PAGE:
New radiocarbon dating suggests that Neanderthals may not have lived alongside Homo sapiens in southern Europe as thought - let alone interbred with us.
Scientists have re-dated bones from two sites in southern Spain and say the results show that they're much older than previously thought. While Homo sapiens is believed to have arrived in the region around 40,000 years ago, with the Neanderthals surviving until ten thousand years later, the new dates imply that the Neanderthals could in fact have been long gone by then.
"It is improbable that the last Neanderthals of central and southern Iberia would have persisted until such a late date, approximately 30,000 years ago, as we thought before the new dates appeared," says Jesús F. Jordá of the Spanish National Distance Education University (UNED).
The team says its radiocarbon dating method improves on standard methods by including an ultrafiltration protocol that aims to purify the collagen of the bone samples from contaminants. And, they say, the results show that Neanderthal occupation of the sites didn't last until as late as previously thought; instead it should be placed approximately 45,000 years ago.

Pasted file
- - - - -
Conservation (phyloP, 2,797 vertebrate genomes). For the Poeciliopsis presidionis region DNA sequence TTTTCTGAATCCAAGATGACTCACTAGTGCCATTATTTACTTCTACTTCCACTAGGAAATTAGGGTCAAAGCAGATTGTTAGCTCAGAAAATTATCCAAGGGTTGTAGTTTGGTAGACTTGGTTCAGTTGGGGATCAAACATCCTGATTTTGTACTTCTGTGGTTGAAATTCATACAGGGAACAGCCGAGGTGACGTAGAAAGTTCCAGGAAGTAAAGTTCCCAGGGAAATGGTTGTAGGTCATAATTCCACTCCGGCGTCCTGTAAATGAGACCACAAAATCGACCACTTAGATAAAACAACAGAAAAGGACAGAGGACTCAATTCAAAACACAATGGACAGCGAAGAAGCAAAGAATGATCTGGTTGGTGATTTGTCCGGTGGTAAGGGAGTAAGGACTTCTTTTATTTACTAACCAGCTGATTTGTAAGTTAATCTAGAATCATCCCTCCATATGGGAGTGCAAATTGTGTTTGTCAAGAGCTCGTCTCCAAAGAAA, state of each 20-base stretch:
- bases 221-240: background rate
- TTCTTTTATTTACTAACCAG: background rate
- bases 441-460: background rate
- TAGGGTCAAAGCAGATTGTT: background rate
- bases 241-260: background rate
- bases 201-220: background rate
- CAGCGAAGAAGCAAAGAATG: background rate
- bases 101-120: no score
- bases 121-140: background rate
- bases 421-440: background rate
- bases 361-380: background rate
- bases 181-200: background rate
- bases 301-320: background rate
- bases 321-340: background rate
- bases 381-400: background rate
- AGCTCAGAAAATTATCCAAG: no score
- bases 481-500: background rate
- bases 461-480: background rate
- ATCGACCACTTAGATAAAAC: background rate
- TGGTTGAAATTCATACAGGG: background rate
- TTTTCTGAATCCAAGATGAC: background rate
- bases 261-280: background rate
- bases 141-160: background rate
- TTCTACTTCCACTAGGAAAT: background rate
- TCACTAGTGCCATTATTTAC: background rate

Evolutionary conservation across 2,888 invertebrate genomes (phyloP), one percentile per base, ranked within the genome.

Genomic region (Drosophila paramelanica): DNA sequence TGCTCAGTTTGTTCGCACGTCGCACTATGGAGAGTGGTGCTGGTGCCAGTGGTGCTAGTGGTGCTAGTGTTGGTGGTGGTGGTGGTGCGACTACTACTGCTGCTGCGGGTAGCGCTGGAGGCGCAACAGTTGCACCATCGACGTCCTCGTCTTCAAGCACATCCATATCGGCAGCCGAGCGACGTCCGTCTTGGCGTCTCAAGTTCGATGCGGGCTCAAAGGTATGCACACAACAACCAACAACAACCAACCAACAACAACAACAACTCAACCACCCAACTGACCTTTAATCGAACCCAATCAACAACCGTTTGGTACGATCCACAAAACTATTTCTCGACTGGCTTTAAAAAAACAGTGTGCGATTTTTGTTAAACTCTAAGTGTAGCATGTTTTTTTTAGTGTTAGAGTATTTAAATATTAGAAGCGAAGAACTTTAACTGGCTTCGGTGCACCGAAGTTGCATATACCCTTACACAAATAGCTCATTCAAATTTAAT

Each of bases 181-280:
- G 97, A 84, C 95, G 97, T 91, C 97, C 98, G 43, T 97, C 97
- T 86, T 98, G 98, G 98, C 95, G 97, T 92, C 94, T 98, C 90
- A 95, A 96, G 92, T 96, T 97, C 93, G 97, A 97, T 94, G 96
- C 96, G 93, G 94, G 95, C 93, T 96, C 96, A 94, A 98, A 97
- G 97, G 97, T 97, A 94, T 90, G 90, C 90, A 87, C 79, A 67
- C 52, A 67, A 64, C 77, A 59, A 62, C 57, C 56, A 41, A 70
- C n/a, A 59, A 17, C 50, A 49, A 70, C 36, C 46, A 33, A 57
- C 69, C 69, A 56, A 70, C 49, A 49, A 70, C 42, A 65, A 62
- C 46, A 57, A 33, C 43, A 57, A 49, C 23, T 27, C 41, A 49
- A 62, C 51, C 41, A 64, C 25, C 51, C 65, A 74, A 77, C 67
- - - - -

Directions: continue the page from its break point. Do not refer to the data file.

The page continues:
"The problem with radiocarbon dating alone is that it does not provide reliable dates older than 50,000 years," says Jordá. "Prehistory books would need revision."
Evidence for interbreeding between Homo sapiens and Neanderthals has come in the form of Neanderthal DNA, which cal still be found in many people today. An alternative explanation for its presence would be that the two species had a common ancestor, probably living in north Africa.